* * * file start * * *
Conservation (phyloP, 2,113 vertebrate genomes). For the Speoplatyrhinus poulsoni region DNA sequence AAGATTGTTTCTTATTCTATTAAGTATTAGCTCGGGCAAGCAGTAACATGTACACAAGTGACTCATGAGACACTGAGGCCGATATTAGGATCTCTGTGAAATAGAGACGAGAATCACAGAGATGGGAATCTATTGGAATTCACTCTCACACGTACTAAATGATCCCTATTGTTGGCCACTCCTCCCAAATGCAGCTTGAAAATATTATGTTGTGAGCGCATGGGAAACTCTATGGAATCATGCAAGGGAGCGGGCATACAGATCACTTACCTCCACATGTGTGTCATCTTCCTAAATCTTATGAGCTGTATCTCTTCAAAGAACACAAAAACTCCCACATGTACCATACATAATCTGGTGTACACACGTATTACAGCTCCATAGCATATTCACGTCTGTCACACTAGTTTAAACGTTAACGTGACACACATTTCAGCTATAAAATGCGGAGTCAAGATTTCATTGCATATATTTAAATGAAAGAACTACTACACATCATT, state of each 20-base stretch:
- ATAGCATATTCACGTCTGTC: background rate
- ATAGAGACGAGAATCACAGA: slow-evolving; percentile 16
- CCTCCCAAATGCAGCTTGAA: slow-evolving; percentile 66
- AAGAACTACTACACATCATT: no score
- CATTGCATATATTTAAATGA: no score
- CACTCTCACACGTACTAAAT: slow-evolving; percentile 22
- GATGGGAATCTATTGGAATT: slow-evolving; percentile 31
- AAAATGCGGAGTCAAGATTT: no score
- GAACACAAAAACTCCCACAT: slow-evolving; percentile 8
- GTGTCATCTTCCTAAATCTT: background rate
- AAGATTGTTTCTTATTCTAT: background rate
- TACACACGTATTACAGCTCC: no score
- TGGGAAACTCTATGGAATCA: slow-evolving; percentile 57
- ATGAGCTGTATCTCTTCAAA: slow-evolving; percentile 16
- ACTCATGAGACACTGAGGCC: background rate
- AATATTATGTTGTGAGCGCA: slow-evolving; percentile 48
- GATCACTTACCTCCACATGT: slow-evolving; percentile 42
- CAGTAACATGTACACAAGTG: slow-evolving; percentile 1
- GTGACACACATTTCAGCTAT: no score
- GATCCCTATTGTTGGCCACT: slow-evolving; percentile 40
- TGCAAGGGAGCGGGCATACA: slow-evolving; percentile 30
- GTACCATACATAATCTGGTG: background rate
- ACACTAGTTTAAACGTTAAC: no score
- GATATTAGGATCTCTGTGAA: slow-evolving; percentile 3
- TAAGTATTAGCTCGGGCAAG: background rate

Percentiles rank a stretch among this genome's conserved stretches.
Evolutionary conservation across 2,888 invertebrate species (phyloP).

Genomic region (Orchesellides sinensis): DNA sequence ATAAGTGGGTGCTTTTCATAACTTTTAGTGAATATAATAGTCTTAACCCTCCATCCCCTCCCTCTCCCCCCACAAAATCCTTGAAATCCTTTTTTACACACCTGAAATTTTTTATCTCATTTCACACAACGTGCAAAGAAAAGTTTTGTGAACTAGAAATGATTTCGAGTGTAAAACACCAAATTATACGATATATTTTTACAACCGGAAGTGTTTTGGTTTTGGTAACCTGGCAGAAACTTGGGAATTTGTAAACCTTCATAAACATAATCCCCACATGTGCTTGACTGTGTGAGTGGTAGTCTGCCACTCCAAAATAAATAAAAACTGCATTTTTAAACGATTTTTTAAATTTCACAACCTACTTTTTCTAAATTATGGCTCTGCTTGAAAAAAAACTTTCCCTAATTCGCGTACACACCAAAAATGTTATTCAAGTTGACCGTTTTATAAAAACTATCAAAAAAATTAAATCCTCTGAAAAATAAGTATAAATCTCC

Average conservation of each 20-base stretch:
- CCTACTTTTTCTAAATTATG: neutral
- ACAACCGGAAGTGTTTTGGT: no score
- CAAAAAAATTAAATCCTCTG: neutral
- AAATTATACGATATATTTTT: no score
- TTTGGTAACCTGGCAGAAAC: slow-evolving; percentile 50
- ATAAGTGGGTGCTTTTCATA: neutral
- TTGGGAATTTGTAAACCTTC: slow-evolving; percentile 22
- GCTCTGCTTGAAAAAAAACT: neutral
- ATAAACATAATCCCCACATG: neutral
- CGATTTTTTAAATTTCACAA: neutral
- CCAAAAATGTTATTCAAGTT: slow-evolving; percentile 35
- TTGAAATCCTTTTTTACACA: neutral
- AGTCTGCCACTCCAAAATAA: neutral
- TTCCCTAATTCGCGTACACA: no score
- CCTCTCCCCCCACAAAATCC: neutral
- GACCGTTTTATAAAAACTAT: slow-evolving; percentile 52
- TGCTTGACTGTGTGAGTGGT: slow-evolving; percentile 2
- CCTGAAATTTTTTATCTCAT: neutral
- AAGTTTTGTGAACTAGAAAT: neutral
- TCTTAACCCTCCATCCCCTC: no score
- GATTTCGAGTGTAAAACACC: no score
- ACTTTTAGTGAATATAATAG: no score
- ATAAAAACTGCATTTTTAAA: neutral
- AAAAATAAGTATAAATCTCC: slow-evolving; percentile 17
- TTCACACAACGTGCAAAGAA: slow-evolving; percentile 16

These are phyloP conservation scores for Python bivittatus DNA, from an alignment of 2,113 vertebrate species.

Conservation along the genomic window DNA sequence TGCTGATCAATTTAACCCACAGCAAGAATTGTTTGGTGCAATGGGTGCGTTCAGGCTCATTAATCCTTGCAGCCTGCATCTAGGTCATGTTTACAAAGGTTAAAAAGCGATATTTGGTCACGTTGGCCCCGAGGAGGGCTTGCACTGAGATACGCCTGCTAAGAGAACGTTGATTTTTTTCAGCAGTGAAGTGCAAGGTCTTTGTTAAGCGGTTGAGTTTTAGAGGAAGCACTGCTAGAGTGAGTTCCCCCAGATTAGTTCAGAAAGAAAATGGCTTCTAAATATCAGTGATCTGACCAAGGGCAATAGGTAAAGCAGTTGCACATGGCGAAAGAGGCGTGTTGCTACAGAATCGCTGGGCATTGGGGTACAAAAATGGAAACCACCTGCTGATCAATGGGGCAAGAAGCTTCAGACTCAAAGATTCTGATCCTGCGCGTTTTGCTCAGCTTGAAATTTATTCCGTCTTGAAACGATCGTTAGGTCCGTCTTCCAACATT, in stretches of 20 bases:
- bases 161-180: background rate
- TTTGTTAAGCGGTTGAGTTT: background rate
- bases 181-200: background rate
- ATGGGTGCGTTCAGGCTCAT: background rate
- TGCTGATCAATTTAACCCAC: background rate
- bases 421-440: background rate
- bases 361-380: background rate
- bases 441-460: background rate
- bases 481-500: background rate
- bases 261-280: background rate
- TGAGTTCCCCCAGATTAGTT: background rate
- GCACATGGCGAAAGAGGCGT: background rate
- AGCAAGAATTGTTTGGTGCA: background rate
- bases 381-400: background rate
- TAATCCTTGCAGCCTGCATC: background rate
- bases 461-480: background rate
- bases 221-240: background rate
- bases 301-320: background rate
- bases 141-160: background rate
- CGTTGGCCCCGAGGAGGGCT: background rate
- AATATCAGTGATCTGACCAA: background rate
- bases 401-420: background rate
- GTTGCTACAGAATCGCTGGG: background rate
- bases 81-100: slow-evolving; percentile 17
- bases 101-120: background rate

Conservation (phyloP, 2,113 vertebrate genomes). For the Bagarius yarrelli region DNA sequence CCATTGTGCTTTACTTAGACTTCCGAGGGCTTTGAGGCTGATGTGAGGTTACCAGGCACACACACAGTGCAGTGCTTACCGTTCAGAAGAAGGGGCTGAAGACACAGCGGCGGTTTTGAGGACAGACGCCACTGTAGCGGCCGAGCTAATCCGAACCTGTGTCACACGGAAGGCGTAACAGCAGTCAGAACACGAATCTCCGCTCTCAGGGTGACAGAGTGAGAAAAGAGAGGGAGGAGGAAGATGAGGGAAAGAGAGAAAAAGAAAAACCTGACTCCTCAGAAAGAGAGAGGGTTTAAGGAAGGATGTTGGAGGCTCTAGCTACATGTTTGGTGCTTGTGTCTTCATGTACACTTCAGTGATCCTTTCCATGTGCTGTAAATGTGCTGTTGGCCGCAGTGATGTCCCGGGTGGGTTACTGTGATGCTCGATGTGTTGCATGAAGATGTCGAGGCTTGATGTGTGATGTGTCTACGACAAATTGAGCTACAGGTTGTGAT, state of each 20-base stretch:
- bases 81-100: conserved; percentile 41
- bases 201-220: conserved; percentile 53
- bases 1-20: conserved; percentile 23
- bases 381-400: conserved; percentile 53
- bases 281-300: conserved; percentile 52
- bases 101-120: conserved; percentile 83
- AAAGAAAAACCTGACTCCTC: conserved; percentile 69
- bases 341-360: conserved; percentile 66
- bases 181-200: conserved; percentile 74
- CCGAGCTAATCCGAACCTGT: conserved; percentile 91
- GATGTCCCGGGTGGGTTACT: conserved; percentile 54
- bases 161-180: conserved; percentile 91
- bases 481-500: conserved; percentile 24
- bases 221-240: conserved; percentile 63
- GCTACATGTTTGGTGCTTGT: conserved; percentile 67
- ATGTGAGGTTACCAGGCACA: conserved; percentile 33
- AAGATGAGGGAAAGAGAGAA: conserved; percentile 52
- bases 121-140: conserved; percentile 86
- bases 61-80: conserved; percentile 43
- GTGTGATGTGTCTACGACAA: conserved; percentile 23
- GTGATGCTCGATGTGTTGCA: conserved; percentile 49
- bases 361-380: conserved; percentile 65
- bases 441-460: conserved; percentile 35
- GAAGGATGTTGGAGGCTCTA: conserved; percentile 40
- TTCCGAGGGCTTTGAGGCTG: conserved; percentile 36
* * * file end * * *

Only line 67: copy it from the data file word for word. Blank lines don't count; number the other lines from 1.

- bases 261-280: background rate